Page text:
2. Our attention was called to the decision of the Supreme Court in Nagar Rice and Flour Mills case (AIR 1971 SC 246) and to two later decisions in K. Ramadas Shenoy v. Chief Officers, Town Municipal Council Udipi (AIR 1974 SC 2177) and Jasbhai Motibhai Desai v. Roshan Kumar, Haji Bashir Ahmed (AIR 1976 SC 578). Before we notice these decisions, we may briefly refer to the provisions of the Panchayat Act. Section 96 is the section which requires the taking out of a licence for use of certain places for certain purposes. Under Section 97 permission is required to construct or establish any factory, workshop or work-place and also to instal in any premises any machinery or manufacturing plant etc. Section 98 authorises the Government to make rules prohibiting or regulating the grant or renewal of licences under Section 96 or permissions under Section 97. In pursuance of the power thus granted, the Licensing of Dangerous and Offensive Trade and Factories Rules 1963 had been framed. Our attention was called to Rule 12 (4) (b) of the Rules which requires the Panchayat before granting permission under Rule 12 (3) to consult the District Medical Officer of Health, or any other Officer authorised in this behalf, regarding the suitability of the site of the factory, work-place or premises. It was under the said provision that a consultation was made with the District Medical Officer of Health. Under Rule 14 the Government or the Director of Panchayat could make such order or give such directions as they may deem fit in respect of any action taken or omitted to be taken under Sub-rule (3) of Rule 3. We may also notice Section 144(2) which provides for a right of appeal against any noticeor order or action taken under the provisions of the Act; and Sub-section (3) of the same section which provides the Government with a right of revision against the orders and actions under the Act. With these statutory provisions we may briefly notice the three decisions of the Supreme Court referred to. In Nagar Rice and Flour Mills case (AIR 1971 SC 246), it was ruled that where the owners of an existing rice mill shifted its location and obtained necessary permission from the Director of Food and Civil Supplies, even if it be assumed that previous sanction has to be obtained from the authorities before the machinery is moved from its existing site, the competitor in the business, owner of another rice mill can have no grievance against the grant of permission permitting the installation on a new site. It was observed that the right to carry on business being a fundamental right under Article 19(1)(g) of the Constitution its exercise is subject only to the restrictions imposed by law in the interests of the general public under Article 19(6)(1) Counsel for the writ-petitioner would seek to justify this decision on the ground that the same was concerned with the rights of a competitor or a rival in trade and not that of a person to whom a statutory right of objection to the grant of permission or the licence under the provisions of the Panchayat Act, had been granted. It is difficult to appreciate and sustain the distinction thus stressed by the Counsel, especially as a fundamental right is involved, in the case of a rival trader-objector, dealt with by the Supreme Court in the decision referred to above, and his case, if at all, should stand on a stronger footing than that of a mere objector who is given a statutory right to object. Even such a statutory right of objection was held not sufficient by the Supreme Court to found a claim for locus standi to maintain a petition under Article 226. Whatever that be, in K. Ramadas Shenoy's case (AIR 1974 SC 2177), the position was discussed again with respect to the action of the Municipality in having granted permission to convert a Kalyanamandapam into a cinema theatre. Para 24 of the judgment put the position thus;--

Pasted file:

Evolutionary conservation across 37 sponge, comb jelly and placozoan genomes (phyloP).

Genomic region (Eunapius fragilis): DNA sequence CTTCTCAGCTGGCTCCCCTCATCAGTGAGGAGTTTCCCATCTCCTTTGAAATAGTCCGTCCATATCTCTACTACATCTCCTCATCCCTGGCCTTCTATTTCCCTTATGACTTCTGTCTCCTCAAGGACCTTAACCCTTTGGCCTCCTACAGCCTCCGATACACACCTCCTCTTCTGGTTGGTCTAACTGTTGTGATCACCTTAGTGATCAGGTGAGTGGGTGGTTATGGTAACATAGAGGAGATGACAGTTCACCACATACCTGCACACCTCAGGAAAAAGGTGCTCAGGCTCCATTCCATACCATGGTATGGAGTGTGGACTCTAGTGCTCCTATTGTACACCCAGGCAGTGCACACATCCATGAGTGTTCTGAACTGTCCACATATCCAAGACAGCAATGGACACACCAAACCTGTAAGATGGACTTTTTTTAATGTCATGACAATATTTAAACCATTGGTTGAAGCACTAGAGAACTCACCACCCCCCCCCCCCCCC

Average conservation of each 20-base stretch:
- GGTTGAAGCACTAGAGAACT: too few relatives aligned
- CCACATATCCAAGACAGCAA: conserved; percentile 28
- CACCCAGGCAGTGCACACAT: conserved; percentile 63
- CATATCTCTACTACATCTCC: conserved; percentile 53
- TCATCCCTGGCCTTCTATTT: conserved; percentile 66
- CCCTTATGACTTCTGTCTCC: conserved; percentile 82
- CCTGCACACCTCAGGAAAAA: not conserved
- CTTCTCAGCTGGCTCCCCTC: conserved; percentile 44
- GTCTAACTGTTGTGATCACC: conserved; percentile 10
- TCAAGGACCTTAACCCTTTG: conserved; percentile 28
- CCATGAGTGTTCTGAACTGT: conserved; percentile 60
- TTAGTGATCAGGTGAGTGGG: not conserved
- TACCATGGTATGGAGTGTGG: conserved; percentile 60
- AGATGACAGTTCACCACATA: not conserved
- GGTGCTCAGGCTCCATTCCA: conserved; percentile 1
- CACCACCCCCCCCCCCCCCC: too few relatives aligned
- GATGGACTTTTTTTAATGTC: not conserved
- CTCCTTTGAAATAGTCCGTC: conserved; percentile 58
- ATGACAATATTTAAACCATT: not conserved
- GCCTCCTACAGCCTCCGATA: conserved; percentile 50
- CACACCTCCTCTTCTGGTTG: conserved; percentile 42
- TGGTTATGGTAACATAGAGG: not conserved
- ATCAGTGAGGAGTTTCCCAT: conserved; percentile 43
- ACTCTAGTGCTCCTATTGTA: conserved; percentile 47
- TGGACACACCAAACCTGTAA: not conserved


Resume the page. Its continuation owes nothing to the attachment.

'24. Another contention on behalf of the respondent is that if there is any breach of a statutory duty, the appellant will not be entitled to any relief without an injury. The breach of a statutory duty created for the benefit of an individual or a class is a tortious act. Anyone who suf-fers special damage therefrom is entitled to recover damages. Counsel for the third respondent relied on Cutler v. Wands-worth Stadium, 1949 AC 398. In that case a bookmaker alleged that he suffered damage in that the occupier had failed to make available for bookmakers space on the track where they could conveniently carry on bookmaking in connection with dog races run on the track under the Betting and Lotteries Act, 1934. It was held that the object of the Act was to provide the public and not the bookmakers with its requirements for the purposes of betting. It was no object of the Act to confer on individual bookmakers a privilege in furtherance of their business which they never possessed. Consequently no action was maintainable. The question whether an individual who is one of a class for whose benefit such an obligation is imposed can or cannot enforce performance by an action must depend on the purview of the legislature in the particular statute. Injury may be caused either by the fulfilment of the duty cast by the statute or by failure to carry it out or by negligence in its performance.'